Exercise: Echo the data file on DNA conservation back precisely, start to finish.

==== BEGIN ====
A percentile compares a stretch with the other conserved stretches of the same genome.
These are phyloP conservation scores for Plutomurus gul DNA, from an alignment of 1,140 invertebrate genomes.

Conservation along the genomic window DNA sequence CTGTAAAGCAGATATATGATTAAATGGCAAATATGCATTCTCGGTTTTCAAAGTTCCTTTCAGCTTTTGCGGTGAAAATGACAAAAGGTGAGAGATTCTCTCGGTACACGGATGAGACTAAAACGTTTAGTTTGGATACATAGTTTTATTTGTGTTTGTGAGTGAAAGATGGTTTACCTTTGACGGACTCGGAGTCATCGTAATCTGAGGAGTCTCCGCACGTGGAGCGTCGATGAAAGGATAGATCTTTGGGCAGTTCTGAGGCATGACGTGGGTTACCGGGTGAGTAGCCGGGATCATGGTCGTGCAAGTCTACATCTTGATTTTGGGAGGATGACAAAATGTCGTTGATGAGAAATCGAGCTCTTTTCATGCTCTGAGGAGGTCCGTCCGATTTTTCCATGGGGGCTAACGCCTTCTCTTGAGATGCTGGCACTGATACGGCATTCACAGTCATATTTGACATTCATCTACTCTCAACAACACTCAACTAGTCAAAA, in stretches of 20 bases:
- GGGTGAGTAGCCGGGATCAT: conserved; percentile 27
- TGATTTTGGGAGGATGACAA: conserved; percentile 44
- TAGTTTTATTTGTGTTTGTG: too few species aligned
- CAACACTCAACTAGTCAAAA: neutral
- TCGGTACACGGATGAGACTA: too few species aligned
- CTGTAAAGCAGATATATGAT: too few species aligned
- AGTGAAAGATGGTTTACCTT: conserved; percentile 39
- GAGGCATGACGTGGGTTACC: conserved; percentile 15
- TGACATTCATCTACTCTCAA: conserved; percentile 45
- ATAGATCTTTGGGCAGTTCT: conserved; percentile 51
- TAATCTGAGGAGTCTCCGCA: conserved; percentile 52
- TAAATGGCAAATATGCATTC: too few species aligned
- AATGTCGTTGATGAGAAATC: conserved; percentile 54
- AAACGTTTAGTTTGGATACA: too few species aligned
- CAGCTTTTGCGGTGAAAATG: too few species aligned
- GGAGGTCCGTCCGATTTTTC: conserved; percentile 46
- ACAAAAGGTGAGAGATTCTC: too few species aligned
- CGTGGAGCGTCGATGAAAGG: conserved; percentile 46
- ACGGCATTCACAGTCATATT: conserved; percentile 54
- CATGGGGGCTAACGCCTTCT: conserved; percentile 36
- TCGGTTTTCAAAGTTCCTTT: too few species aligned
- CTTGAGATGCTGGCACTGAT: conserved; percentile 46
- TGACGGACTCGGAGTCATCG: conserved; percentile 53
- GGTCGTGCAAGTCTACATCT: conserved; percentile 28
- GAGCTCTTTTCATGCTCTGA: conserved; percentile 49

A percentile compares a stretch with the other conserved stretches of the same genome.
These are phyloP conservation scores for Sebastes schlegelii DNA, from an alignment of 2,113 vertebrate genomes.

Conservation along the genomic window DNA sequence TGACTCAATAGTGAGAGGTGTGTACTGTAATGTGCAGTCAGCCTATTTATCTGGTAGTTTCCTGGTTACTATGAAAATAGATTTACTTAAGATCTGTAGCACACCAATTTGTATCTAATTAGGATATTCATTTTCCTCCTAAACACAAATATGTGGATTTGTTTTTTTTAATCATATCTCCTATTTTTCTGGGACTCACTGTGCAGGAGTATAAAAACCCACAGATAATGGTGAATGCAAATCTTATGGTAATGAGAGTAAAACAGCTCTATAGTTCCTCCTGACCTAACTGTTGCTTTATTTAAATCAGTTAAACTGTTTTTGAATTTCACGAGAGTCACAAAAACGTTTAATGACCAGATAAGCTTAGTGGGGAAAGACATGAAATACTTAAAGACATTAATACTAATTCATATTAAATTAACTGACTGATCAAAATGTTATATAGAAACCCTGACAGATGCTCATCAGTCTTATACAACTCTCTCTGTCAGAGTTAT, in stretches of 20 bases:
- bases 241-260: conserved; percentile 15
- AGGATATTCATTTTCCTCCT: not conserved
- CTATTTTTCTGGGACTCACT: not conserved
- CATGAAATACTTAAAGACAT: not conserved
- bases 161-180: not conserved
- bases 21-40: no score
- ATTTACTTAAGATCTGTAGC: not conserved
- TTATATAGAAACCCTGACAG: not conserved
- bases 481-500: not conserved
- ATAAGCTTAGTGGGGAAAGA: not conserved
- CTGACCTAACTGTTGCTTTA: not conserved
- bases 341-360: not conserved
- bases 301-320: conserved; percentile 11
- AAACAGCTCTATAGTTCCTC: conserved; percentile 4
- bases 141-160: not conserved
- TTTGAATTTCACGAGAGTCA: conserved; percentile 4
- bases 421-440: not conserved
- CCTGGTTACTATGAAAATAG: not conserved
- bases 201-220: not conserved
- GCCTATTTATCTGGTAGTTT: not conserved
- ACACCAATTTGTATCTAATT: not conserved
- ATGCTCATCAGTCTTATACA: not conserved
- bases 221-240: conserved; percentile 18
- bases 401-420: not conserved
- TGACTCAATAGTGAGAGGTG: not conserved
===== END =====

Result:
A percentile compares a stretch with the other conserved stretches of the same genome.
These are phyloP conservation scores for Plutomurus gul DNA, from an alignment of 1,140 invertebrate genomes.

Conservation along the genomic window DNA sequence CTGTAAAGCAGATATATGATTAAATGGCAAATATGCATTCTCGGTTTTCAAAGTTCCTTTCAGCTTTTGCGGTGAAAATGACAAAAGGTGAGAGATTCTCTCGGTACACGGATGAGACTAAAACGTTTAGTTTGGATACATAGTTTTATTTGTGTTTGTGAGTGAAAGATGGTTTACCTTTGACGGACTCGGAGTCATCGTAATCTGAGGAGTCTCCGCACGTGGAGCGTCGATGAAAGGATAGATCTTTGGGCAGTTCTGAGGCATGACGTGGGTTACCGGGTGAGTAGCCGGGATCATGGTCGTGCAAGTCTACATCTTGATTTTGGGAGGATGACAAAATGTCGTTGATGAGAAATCGAGCTCTTTTCATGCTCTGAGGAGGTCCGTCCGATTTTTCCATGGGGGCTAACGCCTTCTCTTGAGATGCTGGCACTGATACGGCATTCACAGTCATATTTGACATTCATCTACTCTCAACAACACTCAACTAGTCAAAA, in stretches of 20 bases:
- GGGTGAGTAGCCGGGATCAT: conserved; percentile 27
- TGATTTTGGGAGGATGACAA: conserved; percentile 44
- TAGTTTTATTTGTGTTTGTG: too few species aligned
- CAACACTCAACTAGTCAAAA: neutral
- TCGGTACACGGATGAGACTA: too few species aligned
- CTGTAAAGCAGATATATGAT: too few species aligned
- AGTGAAAGATGGTTTACCTT: conserved; percentile 39
- GAGGCATGACGTGGGTTACC: conserved; percentile 15
- TGACATTCATCTACTCTCAA: conserved; percentile 45
- ATAGATCTTTGGGCAGTTCT: conserved; percentile 51
- TAATCTGAGGAGTCTCCGCA: conserved; percentile 52
- TAAATGGCAAATATGCATTC: too few species aligned
- AATGTCGTTGATGAGAAATC: conserved; percentile 54
- AAACGTTTAGTTTGGATACA: too few species aligned
- CAGCTTTTGCGGTGAAAATG: too few species aligned
- GGAGGTCCGTCCGATTTTTC: conserved; percentile 46
- ACAAAAGGTGAGAGATTCTC: too few species aligned
- CGTGGAGCGTCGATGAAAGG: conserved; percentile 46
- ACGGCATTCACAGTCATATT: conserved; percentile 54
- CATGGGGGCTAACGCCTTCT: conserved; percentile 36
- TCGGTTTTCAAAGTTCCTTT: too few species aligned
- CTTGAGATGCTGGCACTGAT: conserved; percentile 46
- TGACGGACTCGGAGTCATCG: conserved; percentile 53
- GGTCGTGCAAGTCTACATCT: conserved; percentile 28
- GAGCTCTTTTCATGCTCTGA: conserved; percentile 49

A percentile compares a stretch with the other conserved stretches of the same genome.
These are phyloP conservation scores for Sebastes schlegelii DNA, from an alignment of 2,113 vertebrate genomes.

Conservation along the genomic window DNA sequence TGACTCAATAGTGAGAGGTGTGTACTGTAATGTGCAGTCAGCCTATTTATCTGGTAGTTTCCTGGTTACTATGAAAATAGATTTACTTAAGATCTGTAGCACACCAATTTGTATCTAATTAGGATATTCATTTTCCTCCTAAACACAAATATGTGGATTTGTTTTTTTTAATCATATCTCCTATTTTTCTGGGACTCACTGTGCAGGAGTATAAAAACCCACAGATAATGGTGAATGCAAATCTTATGGTAATGAGAGTAAAACAGCTCTATAGTTCCTCCTGACCTAACTGTTGCTTTATTTAAATCAGTTAAACTGTTTTTGAATTTCACGAGAGTCACAAAAACGTTTAATGACCAGATAAGCTTAGTGGGGAAAGACATGAAATACTTAAAGACATTAATACTAATTCATATTAAATTAACTGACTGATCAAAATGTTATATAGAAACCCTGACAGATGCTCATCAGTCTTATACAACTCTCTCTGTCAGAGTTAT, in stretches of 20 bases:
- bases 241-260: conserved; percentile 15
- AGGATATTCATTTTCCTCCT: not conserved
- CTATTTTTCTGGGACTCACT: not conserved
- CATGAAATACTTAAAGACAT: not conserved
- bases 161-180: not conserved
- bases 21-40: no score
- ATTTACTTAAGATCTGTAGC: not conserved
- TTATATAGAAACCCTGACAG: not conserved
- bases 481-500: not conserved
- ATAAGCTTAGTGGGGAAAGA: not conserved
- CTGACCTAACTGTTGCTTTA: not conserved
- bases 341-360: not conserved
- bases 301-320: conserved; percentile 11
- AAACAGCTCTATAGTTCCTC: conserved; percentile 4
- bases 141-160: not conserved
- TTTGAATTTCACGAGAGTCA: conserved; percentile 4
- bases 421-440: not conserved
- CCTGGTTACTATGAAAATAG: not conserved
- bases 201-220: not conserved
- GCCTATTTATCTGGTAGTTT: not conserved
- ACACCAATTTGTATCTAATT: not conserved
- ATGCTCATCAGTCTTATACA: not conserved
- bases 221-240: conserved; percentile 18
- bases 401-420: not conserved
- TGACTCAATAGTGAGAGGTG: not conserved